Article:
A Troupe is Bringing Opera to Where it Belongs: Houston Breweries

Opera has much in common with Shakespearean performances these days. Both are considered inaccessible to most people, as they’re perceived to require expensive tickets, hours of free time, specialized fluency in performance and possibly even a second language to fully comprehend and appreciate them. That’s even though both opera and The Bard’s works have origins in entertainment intended for all social strata, from paupers to princes and everyone in between. Houston’s punnily named HOPERA troupe wants to put a contemporary twist on classical music history by bringing opera back to the beer halls where it all began. 

On March 19, HOPERA will debut its first full-length performance, CARMENcita, at 8th Wonder Distillery at 2201 Dallas just east of downtown, followed by a showing on March 25 at Eureka Heights at 941 West 18th Street in the Heights. Both shows will start at 7 p.m. and run for 90 minutes with one intermission, and tickets are available via the troupe’s website for $18.

“I think this will be a really good way to introduce people to opera who think that they don’t belong, for whatever reason, because it’s this weird elitist culture of, ‘You need to know things to understand what’s going on,’” says Brennan Blankenship, soprano and HOPERA co-founder. “[We’ll] show them [that] no, you don’t, you don’t need to know anything. You can come in, we’ll sing a show and you’ll watch it and it’ll be great.”

CARMENcita is a streamlined interpretation of Georges Bizet’s opera Carmen arranged by HOPERA founder Megan Berti, a mezzo-soprano, in English rather than the original French. Joining her are fellow Houstonians Blankenship, tenor James Chamberlain, baritone Lee Gregory and pianist Dr. Andreea Muţ

Cast of CARMENcita, top left to bottom right: Lee Gregory, baritone, James Chamberlain, tenor, Dr. Andreea Muț, piano, Megan Berti, mezzo, Brennan Blankenship, soprano. Courtesy photo.

Although CARMENcita will be HOPERA’s initial foray into full-length operatic performances, it won’t be their first showcase as a troupe. Berti first envisioned her “craft drink meets craft music” concept while working at the now-shuttered Drink of Ages Pub. There, she stoked her dual passions for brews and tunes beneath the tutelage of Jon Denman, whom she refers to as “a local beer guru.” Barbacking helped her pay the bills while establishing a name for herself as an operatic chanteuse.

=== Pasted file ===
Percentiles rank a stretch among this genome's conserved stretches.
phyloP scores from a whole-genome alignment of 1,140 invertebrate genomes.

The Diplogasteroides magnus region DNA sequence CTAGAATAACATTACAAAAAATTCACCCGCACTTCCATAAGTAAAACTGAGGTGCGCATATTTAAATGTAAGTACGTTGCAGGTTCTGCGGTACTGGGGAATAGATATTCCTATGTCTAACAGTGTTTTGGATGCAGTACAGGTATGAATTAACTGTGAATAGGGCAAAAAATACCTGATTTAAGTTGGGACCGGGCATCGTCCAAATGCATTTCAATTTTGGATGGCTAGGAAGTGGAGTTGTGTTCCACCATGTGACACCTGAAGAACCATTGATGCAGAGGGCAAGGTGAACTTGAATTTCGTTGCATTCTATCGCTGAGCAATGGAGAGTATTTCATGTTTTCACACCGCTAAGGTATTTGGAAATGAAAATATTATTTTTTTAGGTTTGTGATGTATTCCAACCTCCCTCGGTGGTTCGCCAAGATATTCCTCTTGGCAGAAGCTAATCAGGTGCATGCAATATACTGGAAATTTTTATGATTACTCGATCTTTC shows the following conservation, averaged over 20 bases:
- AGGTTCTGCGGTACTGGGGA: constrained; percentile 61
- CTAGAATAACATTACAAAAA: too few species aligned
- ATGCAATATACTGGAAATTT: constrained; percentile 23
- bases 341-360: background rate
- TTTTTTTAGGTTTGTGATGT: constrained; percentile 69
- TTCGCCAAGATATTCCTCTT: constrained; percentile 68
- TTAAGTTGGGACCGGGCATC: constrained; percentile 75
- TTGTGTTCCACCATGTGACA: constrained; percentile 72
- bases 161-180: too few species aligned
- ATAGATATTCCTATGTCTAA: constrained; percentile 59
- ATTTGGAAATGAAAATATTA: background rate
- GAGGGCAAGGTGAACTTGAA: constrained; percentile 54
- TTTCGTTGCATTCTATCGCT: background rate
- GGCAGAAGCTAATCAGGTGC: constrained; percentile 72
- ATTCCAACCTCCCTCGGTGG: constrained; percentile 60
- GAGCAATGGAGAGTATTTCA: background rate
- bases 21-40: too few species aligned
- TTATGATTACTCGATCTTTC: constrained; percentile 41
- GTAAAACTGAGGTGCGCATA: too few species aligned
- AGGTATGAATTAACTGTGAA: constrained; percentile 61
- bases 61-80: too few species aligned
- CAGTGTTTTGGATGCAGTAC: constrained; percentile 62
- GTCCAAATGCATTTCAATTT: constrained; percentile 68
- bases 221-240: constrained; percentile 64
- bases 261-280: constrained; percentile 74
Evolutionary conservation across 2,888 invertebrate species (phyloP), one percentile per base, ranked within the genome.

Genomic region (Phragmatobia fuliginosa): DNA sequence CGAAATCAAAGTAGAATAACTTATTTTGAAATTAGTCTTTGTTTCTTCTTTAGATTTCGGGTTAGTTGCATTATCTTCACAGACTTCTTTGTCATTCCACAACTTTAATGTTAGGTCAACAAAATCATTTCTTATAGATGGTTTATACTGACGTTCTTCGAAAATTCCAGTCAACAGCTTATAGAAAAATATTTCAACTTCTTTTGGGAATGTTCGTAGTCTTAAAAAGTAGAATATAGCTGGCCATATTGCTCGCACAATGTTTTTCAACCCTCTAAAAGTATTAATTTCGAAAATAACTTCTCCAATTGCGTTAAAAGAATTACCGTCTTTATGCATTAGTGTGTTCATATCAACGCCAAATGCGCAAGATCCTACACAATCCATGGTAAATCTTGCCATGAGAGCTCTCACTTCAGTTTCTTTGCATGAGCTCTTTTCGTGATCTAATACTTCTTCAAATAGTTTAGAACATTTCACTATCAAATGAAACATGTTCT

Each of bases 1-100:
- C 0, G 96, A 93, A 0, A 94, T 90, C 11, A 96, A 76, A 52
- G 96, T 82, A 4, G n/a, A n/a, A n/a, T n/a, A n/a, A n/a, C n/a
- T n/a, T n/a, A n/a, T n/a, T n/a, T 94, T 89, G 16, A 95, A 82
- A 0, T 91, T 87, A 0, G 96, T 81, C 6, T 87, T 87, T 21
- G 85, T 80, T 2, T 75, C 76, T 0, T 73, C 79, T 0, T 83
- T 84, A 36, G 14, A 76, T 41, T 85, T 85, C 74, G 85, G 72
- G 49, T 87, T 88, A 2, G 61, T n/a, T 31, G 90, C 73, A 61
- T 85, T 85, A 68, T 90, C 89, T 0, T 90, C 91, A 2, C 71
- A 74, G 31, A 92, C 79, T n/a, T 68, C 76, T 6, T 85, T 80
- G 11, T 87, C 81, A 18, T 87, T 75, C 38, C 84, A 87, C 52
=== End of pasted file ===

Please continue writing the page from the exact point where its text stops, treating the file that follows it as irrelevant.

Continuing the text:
“[Deman] always had performances at the pub, but it would usually be local punk bands. Since I’m an opera singer, I always joked with him that we should do classical music. He thought that was a great idea,” Berti says. “So, I started working on the CARMENcita [arrangement] that we’re about to perform next month.”

A combination of the pub closing its doors and the COVID-19 pandemic that rose up immediately afterward required that Berti shelve her idea. In 2023, though, she reignited her dream after befriending Sean Rosenbaum of 8th Wonder and performing opera to a besotted Valentine’s Day crowd. From there, she recruited friends from Houston Grand Opera to join her on the 8th Wonder and, later, Eureka Heights, stages for recitals, dubbed “Pint Sized Performances.” 

Both venues offer special HOPERA beverages to accompany select shows, with flavors intended to reflect the mood of the evening’s songs. On the night of CARMENcita, for example, Eureka Heights will be offering its limited edition brew Cosmic Opera, described by the brewery as “a roaring pilsner dry hopped with comet,” a variety of hops. 

“We’re trying to bring something a little different to the table, and we want to bring opera into the community,” Berti says. “We’re keyed in right now to the craft drinks side of things, but performing in something like an art gallery would be absolutely fantastic. Converting an unconventional space into a performing space is absolutely the origin of most performing arts.”

From let to right: Brennan Blankenship, soprano, and Ricardo José Rivera, baritone, at 8th Wonder Distillery for a Pint-Sized Performance. Courtesy photo.

She and Blankenship also view HOPERA as an opportunity to help local opera singers take on gigs closer to home. Many of them have to travel to find work, as many opera audiences tend to show up more for out-of-town performers. This isn’t true for the crowds that show up to Eureka Heights and 8th Wonder, who appreciate a chance to listen to something new that’s been homebrewed (pun intended) right here in Houston. It’s all part of Berti and Blankenship’s ethos of making opera for everyone, as it was always intended to be. The beverages are a historically accurate bonus.

“Now, you go to an opera house, and you’re lucky if they let you bring drinks into the theater. You only get to eat during the 30-minute intermission, and the lines are so long, good luck having time to eat,” Blankenship says. “There’s this restriction of fun that Megan and I had been talking about bringing back to opera. How do we make opera what it used to be? It was an outing where you saw friends, you drank, you ate, you listened to people sing really well and enjoyed a story.”

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